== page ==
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Old 04-03-2016   #1
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Default 170yrs later a General Nicholson takes command

Hamid Hussain, an occasional SWJ contributor, has a short piece 'Present Through the Prism of the Past' linking the US General John W. Nicholson Jnr, who is now the US commander in Afghanistan and his Imperial era relative Brigadier General Nicholson:
Quote:
...though separated by a span of 170 years, both share some interesting characteristics and association with Afghanistan and Pushtuns. Both are men of two different eras.
Hamid adds: Facts are sometimes stranger than fiction. Enjoy.

Quote:
General John W. Nicholson Jr. took command of U.S. troops in Afghanistan on 02 March 2016. His father General John Nicholson also served as general officer of United States army. John’s career in U.S. army followed the usual path of other fellow general officers. However, he has some qualities which put him above his peers. On September 11, 2001 his office at Pentagon was destroyed when Flight 77 crashed into Pentagon. John was not in his office that day as he was moving to a new house. Later, a significant portion of his military career was linked with Afghanistan. His first tour of the country was command of 3rd Brigade Combat Team in eastern Afghanistan. His second tour was Deputy Commander of Regional Command South and third tour as Deputy Chief of Staff of commander of US forces in Afghanistan. In between, he also served as Director of Afghanistan-Pakistan Coordination Cell at Pentagon.
Quote:

In 2007, then Colonel John Nicholson was commanding 3rd Brigade Combat Team of 10th Mountain Division and deployed in eastern Afghanistan. 3rd Brigade Combat Team was headquartered in Jalalabad and responsible for four provinces; Nangarhar, Nuristan, Kunar and Laghman. On March 2007, a Marine Special Operations platoon was hit by a suicide bomber near the village of Spinpul on the main highway near Jalalabad. Only one soldier had a minor wound but soldiers opened indiscriminate fire while driving down the road killing several civilians. John was commanding Task Force Spartan and the incident happened in his area of operations. He offered apology to local elders and in a statement to the local media, John apologized stating that "We are filled with grief and sadness at the death of any Afghan, but the death and wounding of innocent Afghans at the hand of Americans is a stain on our honor and on the memory of the many Americans who have died defending Afghanistan and the Afghan people." Marine Corps Commandant General James Conway, many other officers and Congressman Walter Jones criticized John for offering apology. In March 2016, when he landed in Afghanistan as commander of US forces, his first visit was to Kunduz where he apologized to local Afghans for the tragic mistake of last October when a hospital was hit by an air strike killing innocent civilians. These acts show the moral courage of the officer to stand up and admit mistakes publicly.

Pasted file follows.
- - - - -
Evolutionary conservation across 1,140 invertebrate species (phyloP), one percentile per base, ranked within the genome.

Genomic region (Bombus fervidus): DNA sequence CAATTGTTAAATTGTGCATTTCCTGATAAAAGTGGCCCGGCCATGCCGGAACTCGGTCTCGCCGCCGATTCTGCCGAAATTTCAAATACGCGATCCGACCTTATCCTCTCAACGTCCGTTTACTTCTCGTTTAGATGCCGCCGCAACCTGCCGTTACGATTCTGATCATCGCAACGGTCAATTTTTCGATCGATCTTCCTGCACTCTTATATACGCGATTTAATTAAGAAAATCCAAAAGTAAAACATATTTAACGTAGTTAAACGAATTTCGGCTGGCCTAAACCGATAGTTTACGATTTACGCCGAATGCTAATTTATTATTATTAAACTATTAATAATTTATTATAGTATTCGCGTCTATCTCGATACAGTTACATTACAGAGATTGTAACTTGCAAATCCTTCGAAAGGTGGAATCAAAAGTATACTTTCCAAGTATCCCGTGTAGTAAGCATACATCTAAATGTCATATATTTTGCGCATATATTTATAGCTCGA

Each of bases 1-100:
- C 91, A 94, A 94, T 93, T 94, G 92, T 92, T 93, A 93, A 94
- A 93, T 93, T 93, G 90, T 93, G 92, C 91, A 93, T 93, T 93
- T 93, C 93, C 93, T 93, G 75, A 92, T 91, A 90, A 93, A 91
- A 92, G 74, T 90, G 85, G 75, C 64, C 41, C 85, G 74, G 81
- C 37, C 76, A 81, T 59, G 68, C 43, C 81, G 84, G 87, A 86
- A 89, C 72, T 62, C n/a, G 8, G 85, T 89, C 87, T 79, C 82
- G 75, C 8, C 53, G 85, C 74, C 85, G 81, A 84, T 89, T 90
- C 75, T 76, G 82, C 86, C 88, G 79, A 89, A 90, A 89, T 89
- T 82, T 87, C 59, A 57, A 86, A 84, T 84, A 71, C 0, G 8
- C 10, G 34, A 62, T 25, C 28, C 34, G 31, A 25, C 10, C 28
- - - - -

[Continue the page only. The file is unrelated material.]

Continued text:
According to Carlotta Gall, General John W. Nicholson Jr. is a distant relative of a legendary figure of the Raj Brigadier General John Nicholson. Though separated by a span of 170 years, both share some interesting characteristics and association with Afghanistan and Pushtuns. Both are men of two different eras.